Posted by: da_nibbler | January 16, 2010

Review: ‘The Hurt Locker’

When you hear “war film” you expect a lot of action, explosions and mayhem. Basically a Michael Bay film. Fortunately Kathryn Bigelow is responsible for this one, otherwise we would have seen quite a different film (one that wouldn’t be shopped around as Best Film 2009).

While we do get action and explosions, The Hurt Locker focuses on suspense more than action. Following a bomb-squad during their rotation in Iraq the film opens with the main bomb defuse guy being blown to bits and the arrival of his substitute, Staff Sgt. William James. He personifies the tagline the film opened with, “war is a drug”. The constant adrenaline rush that is deffusing bombs under enemy fire is his addiction. Some people go basejumping, swim with sharks, climb the highest mountain or jump out of planes. Others get their kick from being shot at or possibly blowing up any second.

The Hurt Locker is a mesmerizing war story and Bigelow gives it the necessary time to breathe. She deliberately takes her time establishing scenarios and situations to make sure the viewer gets the full-on experience of what these men go through. No rushes, no fancy wannabe warlike, crazy, shaky cinematography with which you’re supposedly feel right in the middle of things. Bigelow achieves that with an anobtrusive camera that is only there to capture the psychological drama. The frame is literally dripping with suspense and sweat. It feels like a documentary without looking like one. I wouldn’t have been surprised to have Richard Engel pop in any second for a narrative. Not that the film needs that.

Great performances by a (to me) unknown principal cast with some names splashed here and there for support. Not that they are really needed, but I applaud Bigelow for blowing one of her big-name-actors to shreds within the first few minutes to have him replaced by the actual protagonist of the film. Too seldom do we see this happen. Big names hardly ever die, especially at the beginning of a film. Way to go breaking with these boring conventions.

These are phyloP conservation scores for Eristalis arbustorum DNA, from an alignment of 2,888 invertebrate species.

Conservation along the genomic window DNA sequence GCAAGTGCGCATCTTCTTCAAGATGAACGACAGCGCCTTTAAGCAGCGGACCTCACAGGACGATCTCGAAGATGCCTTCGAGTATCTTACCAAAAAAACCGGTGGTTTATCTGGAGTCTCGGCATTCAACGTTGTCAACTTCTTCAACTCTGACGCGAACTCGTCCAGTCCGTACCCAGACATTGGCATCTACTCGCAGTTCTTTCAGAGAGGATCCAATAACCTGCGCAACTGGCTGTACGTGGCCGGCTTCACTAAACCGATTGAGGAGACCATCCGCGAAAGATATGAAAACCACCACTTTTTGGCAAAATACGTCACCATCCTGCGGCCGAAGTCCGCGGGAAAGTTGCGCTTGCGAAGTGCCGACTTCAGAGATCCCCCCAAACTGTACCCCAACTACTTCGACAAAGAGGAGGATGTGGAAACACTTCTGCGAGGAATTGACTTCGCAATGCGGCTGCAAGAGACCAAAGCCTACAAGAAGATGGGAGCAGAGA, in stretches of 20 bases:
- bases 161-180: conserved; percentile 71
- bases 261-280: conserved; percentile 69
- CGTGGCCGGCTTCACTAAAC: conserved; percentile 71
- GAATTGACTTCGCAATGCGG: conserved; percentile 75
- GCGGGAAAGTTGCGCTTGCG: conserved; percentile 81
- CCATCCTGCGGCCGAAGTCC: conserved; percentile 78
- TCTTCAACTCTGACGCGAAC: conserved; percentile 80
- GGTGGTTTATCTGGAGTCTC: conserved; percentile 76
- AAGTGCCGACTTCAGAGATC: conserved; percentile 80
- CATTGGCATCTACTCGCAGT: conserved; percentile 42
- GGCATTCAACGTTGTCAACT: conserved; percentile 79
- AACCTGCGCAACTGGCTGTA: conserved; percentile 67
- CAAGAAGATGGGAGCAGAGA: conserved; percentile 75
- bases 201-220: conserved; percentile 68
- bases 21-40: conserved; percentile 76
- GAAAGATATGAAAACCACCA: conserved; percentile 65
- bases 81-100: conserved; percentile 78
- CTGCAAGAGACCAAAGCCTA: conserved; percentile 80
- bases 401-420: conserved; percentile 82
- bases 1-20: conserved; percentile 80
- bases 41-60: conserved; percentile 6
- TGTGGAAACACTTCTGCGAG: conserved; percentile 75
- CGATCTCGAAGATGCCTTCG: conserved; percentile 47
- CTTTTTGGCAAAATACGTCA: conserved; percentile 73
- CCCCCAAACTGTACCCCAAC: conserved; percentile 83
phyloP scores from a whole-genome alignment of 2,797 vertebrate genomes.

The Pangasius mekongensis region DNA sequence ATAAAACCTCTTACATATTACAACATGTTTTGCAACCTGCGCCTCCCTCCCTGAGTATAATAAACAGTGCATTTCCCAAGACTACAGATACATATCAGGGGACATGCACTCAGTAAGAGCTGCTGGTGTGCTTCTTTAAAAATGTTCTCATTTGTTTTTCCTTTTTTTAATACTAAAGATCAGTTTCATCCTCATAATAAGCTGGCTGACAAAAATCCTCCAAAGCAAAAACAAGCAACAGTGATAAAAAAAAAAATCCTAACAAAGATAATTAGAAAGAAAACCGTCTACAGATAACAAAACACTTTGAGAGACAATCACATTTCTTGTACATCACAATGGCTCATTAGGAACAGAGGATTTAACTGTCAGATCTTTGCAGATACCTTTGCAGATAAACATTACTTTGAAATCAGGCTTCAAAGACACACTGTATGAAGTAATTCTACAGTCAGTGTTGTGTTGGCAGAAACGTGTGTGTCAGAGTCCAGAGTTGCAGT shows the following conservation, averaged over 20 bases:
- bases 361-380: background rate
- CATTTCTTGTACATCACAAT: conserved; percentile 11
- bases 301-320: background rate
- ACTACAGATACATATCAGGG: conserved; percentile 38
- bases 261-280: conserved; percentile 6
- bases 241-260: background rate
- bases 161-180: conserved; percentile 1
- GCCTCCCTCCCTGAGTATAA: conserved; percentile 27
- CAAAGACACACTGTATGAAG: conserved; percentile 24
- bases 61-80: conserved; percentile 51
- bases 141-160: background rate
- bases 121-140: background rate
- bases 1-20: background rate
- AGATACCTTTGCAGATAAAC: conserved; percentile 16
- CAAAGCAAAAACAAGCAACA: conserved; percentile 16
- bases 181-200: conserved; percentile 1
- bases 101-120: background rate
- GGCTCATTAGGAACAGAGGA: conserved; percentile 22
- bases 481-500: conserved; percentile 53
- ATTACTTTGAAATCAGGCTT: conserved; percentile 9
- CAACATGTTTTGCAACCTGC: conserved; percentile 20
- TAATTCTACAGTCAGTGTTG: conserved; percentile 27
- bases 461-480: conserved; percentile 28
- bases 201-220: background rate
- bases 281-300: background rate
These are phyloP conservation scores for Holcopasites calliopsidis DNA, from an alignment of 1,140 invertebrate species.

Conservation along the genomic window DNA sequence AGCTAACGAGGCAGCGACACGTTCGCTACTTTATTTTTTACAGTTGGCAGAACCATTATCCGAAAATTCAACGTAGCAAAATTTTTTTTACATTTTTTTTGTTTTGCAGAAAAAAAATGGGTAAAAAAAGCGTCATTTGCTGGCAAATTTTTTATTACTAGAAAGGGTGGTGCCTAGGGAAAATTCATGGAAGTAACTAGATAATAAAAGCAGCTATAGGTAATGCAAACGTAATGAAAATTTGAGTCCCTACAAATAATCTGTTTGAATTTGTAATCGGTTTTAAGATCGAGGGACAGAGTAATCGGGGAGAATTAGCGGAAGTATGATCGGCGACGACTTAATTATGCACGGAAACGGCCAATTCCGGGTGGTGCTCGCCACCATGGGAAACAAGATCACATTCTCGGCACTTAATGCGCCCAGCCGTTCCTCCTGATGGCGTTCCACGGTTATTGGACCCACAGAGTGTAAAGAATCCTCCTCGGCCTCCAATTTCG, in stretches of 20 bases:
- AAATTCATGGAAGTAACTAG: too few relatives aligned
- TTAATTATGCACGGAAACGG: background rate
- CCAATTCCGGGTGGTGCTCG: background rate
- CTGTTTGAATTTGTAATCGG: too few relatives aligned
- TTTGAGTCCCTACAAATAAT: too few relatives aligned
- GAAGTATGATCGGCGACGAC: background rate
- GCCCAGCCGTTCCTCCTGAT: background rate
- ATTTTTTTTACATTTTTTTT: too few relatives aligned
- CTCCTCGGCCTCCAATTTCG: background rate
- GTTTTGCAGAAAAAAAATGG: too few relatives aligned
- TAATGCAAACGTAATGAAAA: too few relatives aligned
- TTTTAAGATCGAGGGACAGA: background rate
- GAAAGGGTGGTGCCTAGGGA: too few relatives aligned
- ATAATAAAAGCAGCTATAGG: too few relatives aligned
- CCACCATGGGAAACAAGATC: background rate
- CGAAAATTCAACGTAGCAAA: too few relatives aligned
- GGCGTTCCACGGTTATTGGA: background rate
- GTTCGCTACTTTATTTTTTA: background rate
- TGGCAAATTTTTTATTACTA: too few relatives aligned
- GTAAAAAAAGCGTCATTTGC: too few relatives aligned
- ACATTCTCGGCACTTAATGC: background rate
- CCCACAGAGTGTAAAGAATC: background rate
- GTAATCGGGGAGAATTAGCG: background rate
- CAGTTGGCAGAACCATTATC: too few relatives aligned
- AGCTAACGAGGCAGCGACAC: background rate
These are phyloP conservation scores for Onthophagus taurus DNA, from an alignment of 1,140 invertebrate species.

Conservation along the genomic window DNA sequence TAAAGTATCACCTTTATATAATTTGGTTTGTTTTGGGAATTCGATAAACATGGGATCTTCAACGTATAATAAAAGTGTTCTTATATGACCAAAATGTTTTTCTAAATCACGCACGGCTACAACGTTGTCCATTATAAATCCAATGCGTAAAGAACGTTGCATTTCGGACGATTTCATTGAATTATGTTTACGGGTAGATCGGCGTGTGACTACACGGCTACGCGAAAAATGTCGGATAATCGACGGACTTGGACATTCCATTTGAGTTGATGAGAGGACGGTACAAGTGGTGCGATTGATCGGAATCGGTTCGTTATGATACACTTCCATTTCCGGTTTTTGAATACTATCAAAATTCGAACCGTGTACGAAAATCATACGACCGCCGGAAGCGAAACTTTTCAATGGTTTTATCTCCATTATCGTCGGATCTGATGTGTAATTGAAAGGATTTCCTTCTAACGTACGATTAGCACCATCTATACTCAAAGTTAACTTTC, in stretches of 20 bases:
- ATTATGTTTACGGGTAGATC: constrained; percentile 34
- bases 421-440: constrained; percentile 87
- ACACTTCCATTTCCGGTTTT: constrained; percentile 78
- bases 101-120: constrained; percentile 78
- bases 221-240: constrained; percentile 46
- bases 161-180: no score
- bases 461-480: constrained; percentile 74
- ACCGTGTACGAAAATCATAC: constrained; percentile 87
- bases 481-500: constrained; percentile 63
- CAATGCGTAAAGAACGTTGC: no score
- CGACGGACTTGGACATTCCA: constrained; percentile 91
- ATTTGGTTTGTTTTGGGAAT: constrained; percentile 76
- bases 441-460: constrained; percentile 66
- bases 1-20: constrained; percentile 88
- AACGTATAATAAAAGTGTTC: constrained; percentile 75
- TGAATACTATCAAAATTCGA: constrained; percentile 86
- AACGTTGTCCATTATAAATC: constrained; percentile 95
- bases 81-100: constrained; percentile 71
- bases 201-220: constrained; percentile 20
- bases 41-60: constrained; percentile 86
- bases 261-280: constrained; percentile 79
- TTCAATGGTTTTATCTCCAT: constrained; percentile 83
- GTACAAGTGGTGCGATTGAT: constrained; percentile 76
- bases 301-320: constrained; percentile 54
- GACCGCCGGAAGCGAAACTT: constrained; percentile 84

The film has some powerful scenes that are hard to shake. Addicted bomb deffuser James finds a bomb he doesn’t enjoy deffusing – inside a young boy’s body. A man lingering forever in the cereal aisle, overwhelmed by all the choices. Throughout the film we have witnessed that same man make split-second life or death decisions. That scene more than anything encompasses the whole film for me.

Less choices, albeit bigger, more important ones like life and death, make for a simpler life. No necessity for the hundreds of thousands of little details we have to face every single day in our “normal” lives. Add to that the rush of living the extremes make for an addictive cycle. “War is a drug”. And somehow we have come full circle.

“Every time you suit up, every time we go out it’s life or death. You roll the dice and you deal with it.”

I can’t wait to see the first woman win the Academy Award for Best Director. Bigelow really has a shot this time.

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Responses

  1. The film Michael Bay wished he made. Kathryn Bigelow is a master of action and she should win the Oscar for best director. This is the the best movie ever made about the current Iraq war and it could hold that title for decades.


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